Consider this: Donating to a nonprofit, an organization that is “doing good”, is an investment in the future of the organization and its mission. Used to hire staff and execute the programs that align with the nonprofit’s mission, philanthropy in the US provides over $482Billion in support for nonprofit organizations. Sounds like a lot of money, right?
Consider that in 2021 the total investment in publicly traded companies in the US exceeded $40Trillion, almost 100 times larger.
Now, set aside the word nonprofit for a bit and consider the “doing good” of another organization, SoLo Funds. A financial services company, SoLo Funds’ platform powers a community lending marketplace where members can request and fund emergency needs. Incorporating a social mission into its business model, SoLo Funds makes lending equitable, empowering, and community-driven. Could a donation to a nonprofit have accomplished the same end result? You bet, but likely not at the same scale or as sustainably.
However, consider the risk of building a business model that incorporates everything that it takes to launch a financial services provider. How much fundraising would a nonprofit need to launch SoLo Funds? The answer is $13million, more than most nonprofits can imagine. But because over 20 Angel Investors saw the potential for both financial returns and “doing good” SoLo Funds was launched. And, because it was launched with a sustainable business model, SoloFunds can continue to scale their impact.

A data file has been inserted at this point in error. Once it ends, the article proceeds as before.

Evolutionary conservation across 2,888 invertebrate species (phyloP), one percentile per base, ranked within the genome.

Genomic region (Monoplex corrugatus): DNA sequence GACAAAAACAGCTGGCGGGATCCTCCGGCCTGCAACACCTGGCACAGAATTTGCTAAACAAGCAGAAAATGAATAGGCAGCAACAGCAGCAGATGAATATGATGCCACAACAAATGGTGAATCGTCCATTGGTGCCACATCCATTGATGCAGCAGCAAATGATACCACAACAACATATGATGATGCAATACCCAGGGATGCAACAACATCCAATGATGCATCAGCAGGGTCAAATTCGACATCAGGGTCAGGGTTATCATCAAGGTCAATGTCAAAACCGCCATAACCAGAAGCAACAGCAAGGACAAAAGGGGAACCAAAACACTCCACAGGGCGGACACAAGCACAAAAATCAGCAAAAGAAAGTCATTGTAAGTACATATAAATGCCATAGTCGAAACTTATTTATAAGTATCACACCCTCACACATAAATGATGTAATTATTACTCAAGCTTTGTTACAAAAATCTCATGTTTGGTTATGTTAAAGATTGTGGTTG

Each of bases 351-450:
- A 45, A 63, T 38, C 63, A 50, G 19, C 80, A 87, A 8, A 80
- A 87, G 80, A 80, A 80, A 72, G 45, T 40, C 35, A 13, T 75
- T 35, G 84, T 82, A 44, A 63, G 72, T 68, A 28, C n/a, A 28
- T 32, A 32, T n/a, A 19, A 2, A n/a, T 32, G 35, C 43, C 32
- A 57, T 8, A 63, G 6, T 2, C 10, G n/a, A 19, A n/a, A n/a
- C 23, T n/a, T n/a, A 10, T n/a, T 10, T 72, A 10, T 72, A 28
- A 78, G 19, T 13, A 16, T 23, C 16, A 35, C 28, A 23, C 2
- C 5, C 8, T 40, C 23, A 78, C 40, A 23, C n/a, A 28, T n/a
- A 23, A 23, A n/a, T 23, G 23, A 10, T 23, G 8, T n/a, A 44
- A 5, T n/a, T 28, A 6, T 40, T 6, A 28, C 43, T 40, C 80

What if we were to give these organizations that “do good” access to investors in addition to philanthropy? That is the role of Impact Investing.
While the Greater Cincinnati region has a robust ecosystem of support organizations and resources for entrepreneurs, access to capital remains a significant challenge. This is especially true for underrepresented entrepreneurs and impactful ventures.
So, you might be wondering:
- What types of organizations benefit from impact investing? Any organization that is “purpose built” to deliver financial returns to investors and social or environmental impact to their stakeholders.
- What stage are they in? Although these “impactful ventures” can be at almost any stage in their growth, Angel Investors are focused on organizations that are still proving their business model. Past the “idea stage”, these organizations are at a stage where they are ready to receive capital to accelerate their growth.
- How is impact investing different from “traditional” angel investing? It really isn’t. Impact Investors perform the same due diligence and seek the same expectations for financial return. However, an Impact Investor adds another layer of inquiry, asking “How will this investment create a social return on people or planet?”
How does one get started with impact investing?
- It starts with education and there’s no better place to get that than the Angel Capital Association, an association of angel investors with great resources for impact investors.
- Next, “learn by doing” and there’s no better place to do that than Queen City Angels where members work with entrepreneurs to screen and perform due diligence on potential investments.
- Impact investing are best done as a group activity. That’s why in my “faux-tirement,” I and my fellow Queen City Angels member, Sue Baggott, are on a mission to build a network to both educate investors about Impact Investing and connect these investors with impact-driven entrepreneurs. Called ElevateImpact, we invite you to:
We hope you will join us as we ElevateImpact!
Bill Tucker is an Entrepreneur In Residence for the John W. Altman Institute of Entrepreneurship at Miami University.
A former executive in the commercial printing business where he held a variety of leadership positions at RR Donnelley, Bill transferred his talents to the social impact sector in 2011. As Executive Director of Flywheel Social Enterprise Hub, a Cincinnati, Ohio nonprofit, he guided the agency as it builds the capacity of startups that harness power of the marketplace to achieve social and environmental good.